The 2006 Office of Defects Investigation report showed that switches would be prone to short-circuit in vehicles where braking released vacuum pressure on the switch powerful enough to invert the seal. Over many braking cycles, this action fatigued the Teflon-coated Kapton seal, causing it to develop cracks that allowed water to seep in and corrode the electrical elements. If the switch was mounted vertically, or angled downwards on the master cylinder, over time, those corrosive products could form dendrites that would complete the path from circuit to ground and short the switch. The continuous power allowed the short to heat up to the point of ignition, even when the vehicle had been turned off and parked for hours.

Ford phased out the powered-all-the-time design in most vehicles by 2003. (Only the Econoline and the Expeditions still employed that strategy.) On January 27, 2005, Ford finally came around to the Texas Instruments point of view. It launched a recall of some vehicle models with a history of reported switch failure problems that would address the powered-all-the-time issue. (In previous recalls, Ford blamed the component and simply replaced the switch.) It announced that it would install a fused wiring harness on the speed control system on 1.2 million Econolines, F-Series (excluding the F-150), Excursions, Explorers, Mountaineers and the E450. Ford followed up in September 2005 with another recall to install the fused wiring harness in 3.8 million F-Series pick-ups, Lincoln Navigators, Ford Expeditions and Bronco SUVs roughly covering model years 1994-2002.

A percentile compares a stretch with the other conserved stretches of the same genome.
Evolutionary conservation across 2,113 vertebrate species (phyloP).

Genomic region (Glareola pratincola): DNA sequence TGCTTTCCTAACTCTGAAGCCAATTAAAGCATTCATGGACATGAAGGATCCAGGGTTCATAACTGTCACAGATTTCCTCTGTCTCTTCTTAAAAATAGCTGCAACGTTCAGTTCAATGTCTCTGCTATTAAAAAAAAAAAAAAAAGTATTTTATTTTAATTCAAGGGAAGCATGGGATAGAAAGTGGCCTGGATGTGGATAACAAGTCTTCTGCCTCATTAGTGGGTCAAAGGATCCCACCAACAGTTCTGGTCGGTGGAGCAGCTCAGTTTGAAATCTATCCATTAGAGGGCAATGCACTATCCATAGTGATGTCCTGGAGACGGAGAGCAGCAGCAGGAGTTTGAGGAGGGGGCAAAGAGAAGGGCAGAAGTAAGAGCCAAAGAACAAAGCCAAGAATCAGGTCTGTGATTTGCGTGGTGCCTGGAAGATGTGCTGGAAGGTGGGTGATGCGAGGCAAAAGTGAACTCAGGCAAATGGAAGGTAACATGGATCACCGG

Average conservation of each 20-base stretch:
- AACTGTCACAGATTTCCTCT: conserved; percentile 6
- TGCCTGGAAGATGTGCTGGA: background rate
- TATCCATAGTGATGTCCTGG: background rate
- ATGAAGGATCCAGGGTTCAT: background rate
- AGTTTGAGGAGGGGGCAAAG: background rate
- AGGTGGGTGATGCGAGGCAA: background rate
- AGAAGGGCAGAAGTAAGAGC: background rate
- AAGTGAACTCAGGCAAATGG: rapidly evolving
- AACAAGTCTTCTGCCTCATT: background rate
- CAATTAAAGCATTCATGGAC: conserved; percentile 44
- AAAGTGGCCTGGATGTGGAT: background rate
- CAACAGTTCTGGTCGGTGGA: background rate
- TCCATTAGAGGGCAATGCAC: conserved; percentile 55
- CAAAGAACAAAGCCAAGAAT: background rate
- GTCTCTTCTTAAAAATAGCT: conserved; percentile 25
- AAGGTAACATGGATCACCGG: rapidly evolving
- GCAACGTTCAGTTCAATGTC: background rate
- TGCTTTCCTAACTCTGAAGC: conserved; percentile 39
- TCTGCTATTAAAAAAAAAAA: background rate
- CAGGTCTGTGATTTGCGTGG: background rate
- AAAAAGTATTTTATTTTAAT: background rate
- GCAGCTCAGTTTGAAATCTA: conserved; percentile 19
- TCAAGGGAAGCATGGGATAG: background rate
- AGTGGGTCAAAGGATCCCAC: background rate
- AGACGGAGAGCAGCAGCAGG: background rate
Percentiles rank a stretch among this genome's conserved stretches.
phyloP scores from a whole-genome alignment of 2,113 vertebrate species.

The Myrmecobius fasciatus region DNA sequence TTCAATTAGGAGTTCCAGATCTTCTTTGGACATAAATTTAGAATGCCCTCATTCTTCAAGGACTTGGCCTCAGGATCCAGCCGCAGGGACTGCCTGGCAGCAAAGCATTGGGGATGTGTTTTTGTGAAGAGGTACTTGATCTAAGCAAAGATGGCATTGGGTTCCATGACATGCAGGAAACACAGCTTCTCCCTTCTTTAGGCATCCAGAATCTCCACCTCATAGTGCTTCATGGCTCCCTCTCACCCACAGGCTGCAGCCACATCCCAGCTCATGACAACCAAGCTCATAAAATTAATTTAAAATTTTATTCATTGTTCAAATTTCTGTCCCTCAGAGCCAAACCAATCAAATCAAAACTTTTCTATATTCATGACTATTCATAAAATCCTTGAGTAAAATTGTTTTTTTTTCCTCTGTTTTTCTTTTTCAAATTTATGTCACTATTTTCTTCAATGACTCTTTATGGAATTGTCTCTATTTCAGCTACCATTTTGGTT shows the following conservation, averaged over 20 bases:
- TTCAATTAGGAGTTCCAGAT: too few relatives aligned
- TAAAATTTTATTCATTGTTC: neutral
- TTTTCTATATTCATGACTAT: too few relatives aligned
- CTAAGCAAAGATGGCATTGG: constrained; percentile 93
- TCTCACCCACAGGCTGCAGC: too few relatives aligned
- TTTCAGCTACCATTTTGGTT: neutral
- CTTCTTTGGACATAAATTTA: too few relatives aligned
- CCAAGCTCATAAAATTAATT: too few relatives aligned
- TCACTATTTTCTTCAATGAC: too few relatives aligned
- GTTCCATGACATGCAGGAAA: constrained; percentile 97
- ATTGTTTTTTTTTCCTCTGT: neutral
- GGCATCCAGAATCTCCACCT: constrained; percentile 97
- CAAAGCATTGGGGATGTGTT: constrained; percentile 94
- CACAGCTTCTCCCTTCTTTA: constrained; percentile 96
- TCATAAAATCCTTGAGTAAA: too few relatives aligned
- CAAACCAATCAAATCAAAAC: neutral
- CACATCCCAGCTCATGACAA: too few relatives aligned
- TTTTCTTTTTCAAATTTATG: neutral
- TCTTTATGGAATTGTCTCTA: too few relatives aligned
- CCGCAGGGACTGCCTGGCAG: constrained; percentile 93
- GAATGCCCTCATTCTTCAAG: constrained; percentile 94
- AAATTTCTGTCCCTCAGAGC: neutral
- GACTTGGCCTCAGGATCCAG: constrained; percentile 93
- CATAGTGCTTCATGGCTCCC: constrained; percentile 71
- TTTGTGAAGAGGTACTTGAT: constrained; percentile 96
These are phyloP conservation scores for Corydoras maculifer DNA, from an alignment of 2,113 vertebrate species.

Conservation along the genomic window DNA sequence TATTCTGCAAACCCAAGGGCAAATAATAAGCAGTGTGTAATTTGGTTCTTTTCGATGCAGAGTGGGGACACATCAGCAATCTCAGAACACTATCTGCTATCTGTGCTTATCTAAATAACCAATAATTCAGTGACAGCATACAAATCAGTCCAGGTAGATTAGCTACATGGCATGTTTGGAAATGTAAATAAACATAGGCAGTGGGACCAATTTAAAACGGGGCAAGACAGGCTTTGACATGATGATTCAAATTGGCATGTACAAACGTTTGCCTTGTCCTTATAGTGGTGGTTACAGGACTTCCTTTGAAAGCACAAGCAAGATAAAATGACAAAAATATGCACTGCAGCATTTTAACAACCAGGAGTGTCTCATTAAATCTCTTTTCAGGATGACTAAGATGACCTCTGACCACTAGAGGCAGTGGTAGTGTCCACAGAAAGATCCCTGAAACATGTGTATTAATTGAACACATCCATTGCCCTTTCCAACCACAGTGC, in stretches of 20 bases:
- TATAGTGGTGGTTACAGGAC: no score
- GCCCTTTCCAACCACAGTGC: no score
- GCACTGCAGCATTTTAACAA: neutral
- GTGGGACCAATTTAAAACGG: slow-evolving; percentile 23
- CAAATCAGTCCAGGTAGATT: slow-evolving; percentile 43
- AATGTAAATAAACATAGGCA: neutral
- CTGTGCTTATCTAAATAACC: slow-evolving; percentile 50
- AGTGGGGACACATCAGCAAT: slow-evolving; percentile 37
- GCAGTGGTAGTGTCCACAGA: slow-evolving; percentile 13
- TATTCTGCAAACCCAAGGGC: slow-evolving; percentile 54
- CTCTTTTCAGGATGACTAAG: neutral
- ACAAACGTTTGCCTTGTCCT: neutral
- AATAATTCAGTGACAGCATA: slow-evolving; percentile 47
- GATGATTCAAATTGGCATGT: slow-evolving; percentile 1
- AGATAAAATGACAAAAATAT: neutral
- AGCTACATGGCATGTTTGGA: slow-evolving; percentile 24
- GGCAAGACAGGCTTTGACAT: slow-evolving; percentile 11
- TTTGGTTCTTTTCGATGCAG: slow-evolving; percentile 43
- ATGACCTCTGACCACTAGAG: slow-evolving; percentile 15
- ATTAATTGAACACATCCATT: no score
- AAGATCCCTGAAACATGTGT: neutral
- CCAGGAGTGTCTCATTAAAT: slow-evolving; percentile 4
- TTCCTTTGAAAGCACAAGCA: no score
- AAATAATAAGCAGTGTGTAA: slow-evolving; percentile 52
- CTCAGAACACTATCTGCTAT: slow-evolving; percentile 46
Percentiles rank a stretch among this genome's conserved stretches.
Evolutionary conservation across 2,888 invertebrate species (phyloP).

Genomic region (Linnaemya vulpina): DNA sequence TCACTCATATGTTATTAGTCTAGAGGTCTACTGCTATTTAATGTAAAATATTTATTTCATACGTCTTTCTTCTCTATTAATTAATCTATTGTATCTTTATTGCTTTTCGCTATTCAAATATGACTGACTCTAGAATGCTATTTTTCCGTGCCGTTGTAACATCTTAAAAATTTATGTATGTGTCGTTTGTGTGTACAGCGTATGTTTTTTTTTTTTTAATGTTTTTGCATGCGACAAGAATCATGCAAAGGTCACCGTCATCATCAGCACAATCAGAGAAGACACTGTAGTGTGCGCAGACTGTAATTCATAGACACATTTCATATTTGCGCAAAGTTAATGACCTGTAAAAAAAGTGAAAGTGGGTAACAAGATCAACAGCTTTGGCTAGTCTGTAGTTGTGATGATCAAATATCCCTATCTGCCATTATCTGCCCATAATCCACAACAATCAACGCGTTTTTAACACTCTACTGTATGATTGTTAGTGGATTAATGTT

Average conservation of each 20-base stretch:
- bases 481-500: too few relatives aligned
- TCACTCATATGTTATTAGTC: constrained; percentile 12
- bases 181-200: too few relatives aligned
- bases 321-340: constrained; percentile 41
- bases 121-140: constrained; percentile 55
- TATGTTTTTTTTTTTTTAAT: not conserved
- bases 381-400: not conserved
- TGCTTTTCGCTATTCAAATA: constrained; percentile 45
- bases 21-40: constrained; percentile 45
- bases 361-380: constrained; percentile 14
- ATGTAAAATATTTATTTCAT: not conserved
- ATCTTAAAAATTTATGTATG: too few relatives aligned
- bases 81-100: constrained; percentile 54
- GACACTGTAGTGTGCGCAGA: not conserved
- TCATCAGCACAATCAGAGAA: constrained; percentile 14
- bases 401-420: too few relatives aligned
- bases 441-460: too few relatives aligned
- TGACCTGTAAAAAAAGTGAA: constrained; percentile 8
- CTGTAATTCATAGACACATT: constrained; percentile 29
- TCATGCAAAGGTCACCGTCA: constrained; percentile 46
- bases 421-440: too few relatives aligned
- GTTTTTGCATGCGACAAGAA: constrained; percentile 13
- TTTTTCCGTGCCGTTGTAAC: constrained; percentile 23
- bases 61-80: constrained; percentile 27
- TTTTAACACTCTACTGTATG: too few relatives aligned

This latest recall represented another twist in the saga of the cruise control deactivation switch. Now the problem is not caused by the unique combination of a powered-all-the-time electrical architecture coupled with an upside down position on the master cylinder, but by age. In its Defect and NonCompliance Report to NHTSA, Ford said that an investigation initiated in February 2007 found that switches were leaking in vehicles older than 13 years, “indicating that a long term durability issue may be affecting the speed control switch.” While the mechanism of failure was different, the outcome was the same: “leakage causing increased electrical resistance within the leaking switch, and the potential for an unattended vehicle fire.”

Ford, however, launched the campaign without actually having sufficient jumper harnesses available to make the repair. Despite the success of the final campaign, NHTSA was concerned that too few vehicle owners had taken advantage of the repair. On February 28, 2008, the agency issued a Consumer Advisory, urging owners of certain unrepaired Ford, Lincoln and Mercury SUVs, pickup trucks, and vans to “bring their vehicles to dealer repair shops immediately to have the cruise control switch disconnected.” The agency said that only half –about 5 million – of the affected vehicles had been repaired in the five previous recall campaigns. If you want more information or need to discuss the above referenced subject matter, contact Rick Morrison at 800-898-2034 or by email at